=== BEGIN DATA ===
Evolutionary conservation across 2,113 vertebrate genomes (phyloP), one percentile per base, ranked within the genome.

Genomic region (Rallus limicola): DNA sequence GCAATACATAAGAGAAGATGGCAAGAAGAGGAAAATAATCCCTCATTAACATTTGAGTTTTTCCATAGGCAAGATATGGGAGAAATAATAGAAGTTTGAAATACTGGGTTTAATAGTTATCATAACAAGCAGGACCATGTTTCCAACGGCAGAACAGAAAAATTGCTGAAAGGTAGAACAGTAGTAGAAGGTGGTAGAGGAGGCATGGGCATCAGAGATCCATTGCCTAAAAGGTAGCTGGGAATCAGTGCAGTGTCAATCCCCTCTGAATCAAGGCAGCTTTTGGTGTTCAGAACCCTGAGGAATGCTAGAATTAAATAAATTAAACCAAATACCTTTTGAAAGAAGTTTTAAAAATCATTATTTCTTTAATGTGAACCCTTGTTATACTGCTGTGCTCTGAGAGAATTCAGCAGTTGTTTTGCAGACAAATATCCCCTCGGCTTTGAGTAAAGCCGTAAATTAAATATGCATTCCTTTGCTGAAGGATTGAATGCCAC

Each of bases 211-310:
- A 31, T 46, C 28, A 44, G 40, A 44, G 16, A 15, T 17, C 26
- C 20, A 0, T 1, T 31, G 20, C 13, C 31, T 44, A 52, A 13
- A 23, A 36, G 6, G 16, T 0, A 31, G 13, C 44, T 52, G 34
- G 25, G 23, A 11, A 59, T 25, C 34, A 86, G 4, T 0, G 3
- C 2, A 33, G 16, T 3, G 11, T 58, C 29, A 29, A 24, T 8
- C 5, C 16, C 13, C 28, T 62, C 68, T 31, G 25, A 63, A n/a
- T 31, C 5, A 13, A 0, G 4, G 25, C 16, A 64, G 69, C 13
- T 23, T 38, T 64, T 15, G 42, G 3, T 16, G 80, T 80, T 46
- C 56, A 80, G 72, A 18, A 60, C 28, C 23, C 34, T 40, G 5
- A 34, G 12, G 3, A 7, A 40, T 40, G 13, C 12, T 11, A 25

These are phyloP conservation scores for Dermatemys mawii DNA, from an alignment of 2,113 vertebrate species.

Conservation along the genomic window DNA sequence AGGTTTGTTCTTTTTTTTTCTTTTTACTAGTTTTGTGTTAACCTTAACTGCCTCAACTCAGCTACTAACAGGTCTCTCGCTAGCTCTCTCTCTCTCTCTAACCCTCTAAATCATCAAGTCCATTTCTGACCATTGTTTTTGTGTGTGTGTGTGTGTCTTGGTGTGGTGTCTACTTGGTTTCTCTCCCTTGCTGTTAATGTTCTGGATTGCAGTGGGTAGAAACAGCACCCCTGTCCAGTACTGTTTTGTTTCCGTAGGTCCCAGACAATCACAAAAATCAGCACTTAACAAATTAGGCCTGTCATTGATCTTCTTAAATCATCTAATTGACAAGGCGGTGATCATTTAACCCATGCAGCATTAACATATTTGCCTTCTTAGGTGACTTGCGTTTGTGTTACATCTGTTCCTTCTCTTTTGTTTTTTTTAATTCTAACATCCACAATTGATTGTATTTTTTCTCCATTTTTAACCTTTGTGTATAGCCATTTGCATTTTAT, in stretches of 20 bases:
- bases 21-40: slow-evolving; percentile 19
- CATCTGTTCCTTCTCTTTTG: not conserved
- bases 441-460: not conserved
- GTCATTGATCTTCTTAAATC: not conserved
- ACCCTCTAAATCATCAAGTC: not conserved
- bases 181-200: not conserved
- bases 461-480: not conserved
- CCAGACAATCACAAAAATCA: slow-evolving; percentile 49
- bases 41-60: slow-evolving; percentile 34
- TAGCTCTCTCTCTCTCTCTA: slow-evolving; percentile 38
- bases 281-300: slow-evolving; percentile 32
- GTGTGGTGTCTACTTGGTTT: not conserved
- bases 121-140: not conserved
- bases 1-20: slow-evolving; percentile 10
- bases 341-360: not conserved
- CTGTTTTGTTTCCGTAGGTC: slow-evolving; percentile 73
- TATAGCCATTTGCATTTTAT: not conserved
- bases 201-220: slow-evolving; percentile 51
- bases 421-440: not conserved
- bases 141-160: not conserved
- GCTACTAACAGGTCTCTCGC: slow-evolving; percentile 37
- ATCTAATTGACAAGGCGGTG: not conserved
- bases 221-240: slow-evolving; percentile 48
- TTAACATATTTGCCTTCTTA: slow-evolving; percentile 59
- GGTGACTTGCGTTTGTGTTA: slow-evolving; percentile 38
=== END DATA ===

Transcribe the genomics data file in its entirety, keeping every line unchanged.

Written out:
Evolutionary conservation across 2,113 vertebrate genomes (phyloP), one percentile per base, ranked within the genome.

Genomic region (Rallus limicola): DNA sequence GCAATACATAAGAGAAGATGGCAAGAAGAGGAAAATAATCCCTCATTAACATTTGAGTTTTTCCATAGGCAAGATATGGGAGAAATAATAGAAGTTTGAAATACTGGGTTTAATAGTTATCATAACAAGCAGGACCATGTTTCCAACGGCAGAACAGAAAAATTGCTGAAAGGTAGAACAGTAGTAGAAGGTGGTAGAGGAGGCATGGGCATCAGAGATCCATTGCCTAAAAGGTAGCTGGGAATCAGTGCAGTGTCAATCCCCTCTGAATCAAGGCAGCTTTTGGTGTTCAGAACCCTGAGGAATGCTAGAATTAAATAAATTAAACCAAATACCTTTTGAAAGAAGTTTTAAAAATCATTATTTCTTTAATGTGAACCCTTGTTATACTGCTGTGCTCTGAGAGAATTCAGCAGTTGTTTTGCAGACAAATATCCCCTCGGCTTTGAGTAAAGCCGTAAATTAAATATGCATTCCTTTGCTGAAGGATTGAATGCCAC

Each of bases 211-310:
- A 31, T 46, C 28, A 44, G 40, A 44, G 16, A 15, T 17, C 26
- C 20, A 0, T 1, T 31, G 20, C 13, C 31, T 44, A 52, A 13
- A 23, A 36, G 6, G 16, T 0, A 31, G 13, C 44, T 52, G 34
- G 25, G 23, A 11, A 59, T 25, C 34, A 86, G 4, T 0, G 3
- C 2, A 33, G 16, T 3, G 11, T 58, C 29, A 29, A 24, T 8
- C 5, C 16, C 13, C 28, T 62, C 68, T 31, G 25, A 63, A n/a
- T 31, C 5, A 13, A 0, G 4, G 25, C 16, A 64, G 69, C 13
- T 23, T 38, T 64, T 15, G 42, G 3, T 16, G 80, T 80, T 46
- C 56, A 80, G 72, A 18, A 60, C 28, C 23, C 34, T 40, G 5
- A 34, G 12, G 3, A 7, A 40, T 40, G 13, C 12, T 11, A 25

These are phyloP conservation scores for Dermatemys mawii DNA, from an alignment of 2,113 vertebrate species.

Conservation along the genomic window DNA sequence AGGTTTGTTCTTTTTTTTTCTTTTTACTAGTTTTGTGTTAACCTTAACTGCCTCAACTCAGCTACTAACAGGTCTCTCGCTAGCTCTCTCTCTCTCTCTAACCCTCTAAATCATCAAGTCCATTTCTGACCATTGTTTTTGTGTGTGTGTGTGTGTCTTGGTGTGGTGTCTACTTGGTTTCTCTCCCTTGCTGTTAATGTTCTGGATTGCAGTGGGTAGAAACAGCACCCCTGTCCAGTACTGTTTTGTTTCCGTAGGTCCCAGACAATCACAAAAATCAGCACTTAACAAATTAGGCCTGTCATTGATCTTCTTAAATCATCTAATTGACAAGGCGGTGATCATTTAACCCATGCAGCATTAACATATTTGCCTTCTTAGGTGACTTGCGTTTGTGTTACATCTGTTCCTTCTCTTTTGTTTTTTTTAATTCTAACATCCACAATTGATTGTATTTTTTCTCCATTTTTAACCTTTGTGTATAGCCATTTGCATTTTAT, in stretches of 20 bases:
- bases 21-40: slow-evolving; percentile 19
- CATCTGTTCCTTCTCTTTTG: not conserved
- bases 441-460: not conserved
- GTCATTGATCTTCTTAAATC: not conserved
- ACCCTCTAAATCATCAAGTC: not conserved
- bases 181-200: not conserved
- bases 461-480: not conserved
- CCAGACAATCACAAAAATCA: slow-evolving; percentile 49
- bases 41-60: slow-evolving; percentile 34
- TAGCTCTCTCTCTCTCTCTA: slow-evolving; percentile 38
- bases 281-300: slow-evolving; percentile 32
- GTGTGGTGTCTACTTGGTTT: not conserved
- bases 121-140: not conserved
- bases 1-20: slow-evolving; percentile 10
- bases 341-360: not conserved
- CTGTTTTGTTTCCGTAGGTC: slow-evolving; percentile 73
- TATAGCCATTTGCATTTTAT: not conserved
- bases 201-220: slow-evolving; percentile 51
- bases 421-440: not conserved
- bases 141-160: not conserved
- GCTACTAACAGGTCTCTCGC: slow-evolving; percentile 37
- ATCTAATTGACAAGGCGGTG: not conserved
- bases 221-240: slow-evolving; percentile 48
- TTAACATATTTGCCTTCTTA: slow-evolving; percentile 59
- GGTGACTTGCGTTTGTGTTA: slow-evolving; percentile 38